The Princess Bride
d. Rob Reiner (1987)
The Criterion Collection

I cannot think of a better film to see off the fun thrills of Halloween and usher in the magical months of November and December than Rob Reiner’s The Princess Bride. I was eight years old when the the film was released in 1987, and I watched it incessantly. The love story fable held just the right amount of adventure and whimsy to keep me enthralled. Over the years, the film has continued to grow with me. It’s magical. Now I have four sons of my own; I have shared this film with them and have been thrilled to see them charmed as well.

There are plenty of mediocre fairy tale films out there. I believe the power and the longevity of The Princess Bride is that it has confidence in itself and delights in its telling. Its very characters seem enchanted by the story they’re are part of. They in turn look to the audience and challenge us to listen, watch, and dare to remain untouched by the magic. With the assurance of a Shakespearean player, they proceed, winking at us, knowing they will have us in the end.

Indeed, he film begins by making this act of persuasive confidence explicitly part of the movie. The Princess Bride doesn’t begin in the magical realm of Florin. Rather, we are in the bedroom of a sick child, played by Fred Savage. Home for the day, with video games to keep him company, he is annoyed when his Grandfather, played by the inimitable Peter Falk, comes to read him a book called The Princess Bride. The grandson is skeptical.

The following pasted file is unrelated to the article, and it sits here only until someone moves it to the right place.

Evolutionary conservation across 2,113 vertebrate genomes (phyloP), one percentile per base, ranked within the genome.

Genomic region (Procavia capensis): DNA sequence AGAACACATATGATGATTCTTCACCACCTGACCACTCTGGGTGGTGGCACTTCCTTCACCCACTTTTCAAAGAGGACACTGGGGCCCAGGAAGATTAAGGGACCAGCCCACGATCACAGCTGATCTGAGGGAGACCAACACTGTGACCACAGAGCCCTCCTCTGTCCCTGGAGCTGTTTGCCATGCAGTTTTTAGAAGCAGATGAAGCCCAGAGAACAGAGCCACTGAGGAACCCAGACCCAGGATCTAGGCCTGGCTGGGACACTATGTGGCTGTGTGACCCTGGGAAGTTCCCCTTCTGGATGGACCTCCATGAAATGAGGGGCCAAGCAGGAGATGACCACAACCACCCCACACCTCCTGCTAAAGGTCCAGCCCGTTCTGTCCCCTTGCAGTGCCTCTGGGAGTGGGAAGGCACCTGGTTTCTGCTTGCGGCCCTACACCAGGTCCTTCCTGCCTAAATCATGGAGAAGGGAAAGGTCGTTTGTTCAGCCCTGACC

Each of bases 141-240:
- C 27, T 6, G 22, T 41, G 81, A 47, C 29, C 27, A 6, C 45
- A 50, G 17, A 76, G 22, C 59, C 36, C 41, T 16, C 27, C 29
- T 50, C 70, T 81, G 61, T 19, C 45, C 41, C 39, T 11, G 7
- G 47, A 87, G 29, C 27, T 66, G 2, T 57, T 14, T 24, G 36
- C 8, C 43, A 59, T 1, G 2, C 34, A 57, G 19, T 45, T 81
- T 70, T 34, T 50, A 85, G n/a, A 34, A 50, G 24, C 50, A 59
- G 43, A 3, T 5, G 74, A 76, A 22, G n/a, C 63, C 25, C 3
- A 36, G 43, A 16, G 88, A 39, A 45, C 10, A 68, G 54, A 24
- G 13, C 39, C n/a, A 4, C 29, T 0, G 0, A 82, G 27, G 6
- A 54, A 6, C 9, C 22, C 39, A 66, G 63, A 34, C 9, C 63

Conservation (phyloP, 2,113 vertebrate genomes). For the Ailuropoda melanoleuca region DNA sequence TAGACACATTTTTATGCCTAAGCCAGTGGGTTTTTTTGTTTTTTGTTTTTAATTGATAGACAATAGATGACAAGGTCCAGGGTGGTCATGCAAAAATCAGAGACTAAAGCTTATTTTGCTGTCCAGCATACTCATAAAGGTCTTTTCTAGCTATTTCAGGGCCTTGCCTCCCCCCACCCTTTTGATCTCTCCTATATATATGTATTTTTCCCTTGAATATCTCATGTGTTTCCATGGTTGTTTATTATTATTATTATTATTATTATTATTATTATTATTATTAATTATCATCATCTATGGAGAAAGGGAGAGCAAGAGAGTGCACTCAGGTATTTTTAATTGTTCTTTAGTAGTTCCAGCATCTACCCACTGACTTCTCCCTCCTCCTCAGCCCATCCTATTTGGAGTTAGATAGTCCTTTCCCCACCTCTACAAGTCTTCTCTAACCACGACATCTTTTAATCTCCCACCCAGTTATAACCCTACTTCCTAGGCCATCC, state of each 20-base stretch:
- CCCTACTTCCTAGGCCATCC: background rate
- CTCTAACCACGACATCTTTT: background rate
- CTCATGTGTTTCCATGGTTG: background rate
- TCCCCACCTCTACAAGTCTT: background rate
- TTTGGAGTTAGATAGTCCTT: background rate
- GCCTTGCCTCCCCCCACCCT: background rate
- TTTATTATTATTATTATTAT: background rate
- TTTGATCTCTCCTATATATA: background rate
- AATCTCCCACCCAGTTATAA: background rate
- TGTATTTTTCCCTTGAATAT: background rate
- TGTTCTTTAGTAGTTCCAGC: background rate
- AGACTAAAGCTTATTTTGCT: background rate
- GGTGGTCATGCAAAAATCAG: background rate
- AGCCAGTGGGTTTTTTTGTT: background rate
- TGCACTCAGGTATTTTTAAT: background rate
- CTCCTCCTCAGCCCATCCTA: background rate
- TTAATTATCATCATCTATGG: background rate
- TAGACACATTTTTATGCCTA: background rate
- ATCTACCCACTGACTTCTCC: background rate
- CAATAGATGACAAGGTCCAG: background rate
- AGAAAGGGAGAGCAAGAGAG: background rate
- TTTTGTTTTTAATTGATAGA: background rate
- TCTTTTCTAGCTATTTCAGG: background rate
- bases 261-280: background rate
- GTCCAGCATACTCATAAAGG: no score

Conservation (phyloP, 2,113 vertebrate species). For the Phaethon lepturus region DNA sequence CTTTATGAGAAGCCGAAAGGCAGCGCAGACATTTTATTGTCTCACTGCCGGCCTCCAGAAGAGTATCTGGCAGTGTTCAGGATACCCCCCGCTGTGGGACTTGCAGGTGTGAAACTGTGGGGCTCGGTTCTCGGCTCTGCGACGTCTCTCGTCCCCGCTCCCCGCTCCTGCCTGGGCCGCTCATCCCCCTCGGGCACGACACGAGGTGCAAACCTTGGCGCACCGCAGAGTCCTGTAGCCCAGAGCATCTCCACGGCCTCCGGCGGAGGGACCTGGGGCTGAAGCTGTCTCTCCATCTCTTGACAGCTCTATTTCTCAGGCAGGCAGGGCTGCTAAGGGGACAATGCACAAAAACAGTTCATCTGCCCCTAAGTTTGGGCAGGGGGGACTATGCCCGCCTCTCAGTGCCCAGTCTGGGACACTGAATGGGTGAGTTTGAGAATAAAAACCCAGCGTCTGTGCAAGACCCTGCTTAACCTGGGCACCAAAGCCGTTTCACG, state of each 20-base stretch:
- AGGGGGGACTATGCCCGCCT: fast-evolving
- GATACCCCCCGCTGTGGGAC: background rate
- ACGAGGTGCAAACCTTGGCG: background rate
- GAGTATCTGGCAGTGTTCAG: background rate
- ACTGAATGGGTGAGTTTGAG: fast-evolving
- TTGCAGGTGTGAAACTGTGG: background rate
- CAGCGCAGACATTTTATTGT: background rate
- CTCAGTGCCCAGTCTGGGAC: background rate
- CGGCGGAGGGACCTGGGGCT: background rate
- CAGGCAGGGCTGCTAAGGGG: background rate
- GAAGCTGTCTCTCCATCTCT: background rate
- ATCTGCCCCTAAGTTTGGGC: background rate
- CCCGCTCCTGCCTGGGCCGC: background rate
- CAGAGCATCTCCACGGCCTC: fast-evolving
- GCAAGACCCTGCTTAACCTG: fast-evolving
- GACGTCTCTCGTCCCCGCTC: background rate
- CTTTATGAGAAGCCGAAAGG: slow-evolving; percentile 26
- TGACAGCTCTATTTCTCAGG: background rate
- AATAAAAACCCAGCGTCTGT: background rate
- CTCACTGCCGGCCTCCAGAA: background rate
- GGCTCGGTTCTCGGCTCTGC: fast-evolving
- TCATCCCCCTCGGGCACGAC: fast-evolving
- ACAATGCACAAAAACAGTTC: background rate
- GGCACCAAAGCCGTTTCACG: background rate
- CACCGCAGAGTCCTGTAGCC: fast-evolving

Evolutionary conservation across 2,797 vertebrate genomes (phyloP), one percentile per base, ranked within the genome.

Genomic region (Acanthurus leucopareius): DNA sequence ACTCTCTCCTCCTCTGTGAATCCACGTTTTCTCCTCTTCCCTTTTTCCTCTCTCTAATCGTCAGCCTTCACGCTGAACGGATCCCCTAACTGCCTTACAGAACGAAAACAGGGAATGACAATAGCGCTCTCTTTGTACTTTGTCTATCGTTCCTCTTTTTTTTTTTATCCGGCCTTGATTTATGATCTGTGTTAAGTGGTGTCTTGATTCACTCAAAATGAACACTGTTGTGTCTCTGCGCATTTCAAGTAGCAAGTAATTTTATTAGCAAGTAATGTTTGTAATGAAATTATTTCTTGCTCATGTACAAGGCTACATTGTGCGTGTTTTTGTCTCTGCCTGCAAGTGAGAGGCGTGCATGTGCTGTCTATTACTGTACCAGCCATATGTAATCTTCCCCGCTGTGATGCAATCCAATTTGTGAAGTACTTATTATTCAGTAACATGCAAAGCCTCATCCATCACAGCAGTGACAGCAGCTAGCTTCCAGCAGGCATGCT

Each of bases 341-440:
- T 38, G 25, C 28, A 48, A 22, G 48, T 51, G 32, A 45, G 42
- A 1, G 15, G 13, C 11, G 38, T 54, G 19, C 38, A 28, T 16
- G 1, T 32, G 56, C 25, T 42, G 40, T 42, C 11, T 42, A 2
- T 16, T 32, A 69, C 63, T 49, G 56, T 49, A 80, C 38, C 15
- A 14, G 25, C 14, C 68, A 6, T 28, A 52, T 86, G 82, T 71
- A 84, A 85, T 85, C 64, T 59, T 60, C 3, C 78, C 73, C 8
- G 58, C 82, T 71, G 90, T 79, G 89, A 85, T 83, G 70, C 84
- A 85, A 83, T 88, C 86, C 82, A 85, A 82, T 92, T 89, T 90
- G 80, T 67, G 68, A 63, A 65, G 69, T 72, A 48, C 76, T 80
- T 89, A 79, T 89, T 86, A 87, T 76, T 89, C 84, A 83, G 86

Grandson: A book?

Grandpa: That’s right. When I was your age, television was called books. And this is a special book. It was the book my father used to read to me when I was sick, and I used to read it to your father. And today I’m gonna read it to you.

Grandson: Has it got any sports in it?

Not fully reassured by his grandpa’s answer to that question, he promises he’ll try to stay awake.

This framing device, as charming as it is, is not enough to make the film soar, though. The story had better live up to the grandpa’s promise and the film has to follow suit.

The story itself could be considered simple. In the mythical land of Florin, a farm boy named Westley (played by Carey Elwes) and peasant girl named Buttercup (Robin Wright) fall in love. When Westley goes out to seek his fortune, they promise to be reunited and stay together forever.

Unfortunately, the Dread Pirate Roberts attacks the ship Westley was on. Famously, the Dread Pirate Roberts leaves no survivors. Buttercup vows to never love again.

That does not free her from others who are attracted to her beauty. The corrupt Prince Humperdinck (Chris Sarandon) chooses her as his wife and plans his wedding on the day of Florin’s 500th anniversary. Though attracted to her beauty, Humperdinck does not love Buttercup. He only sees her as another pawn he can use to amass whatever power he seeks. His ultimate plan? To murder her, frame the neighboring country of Gildur, and start a war. Can true love conquer all?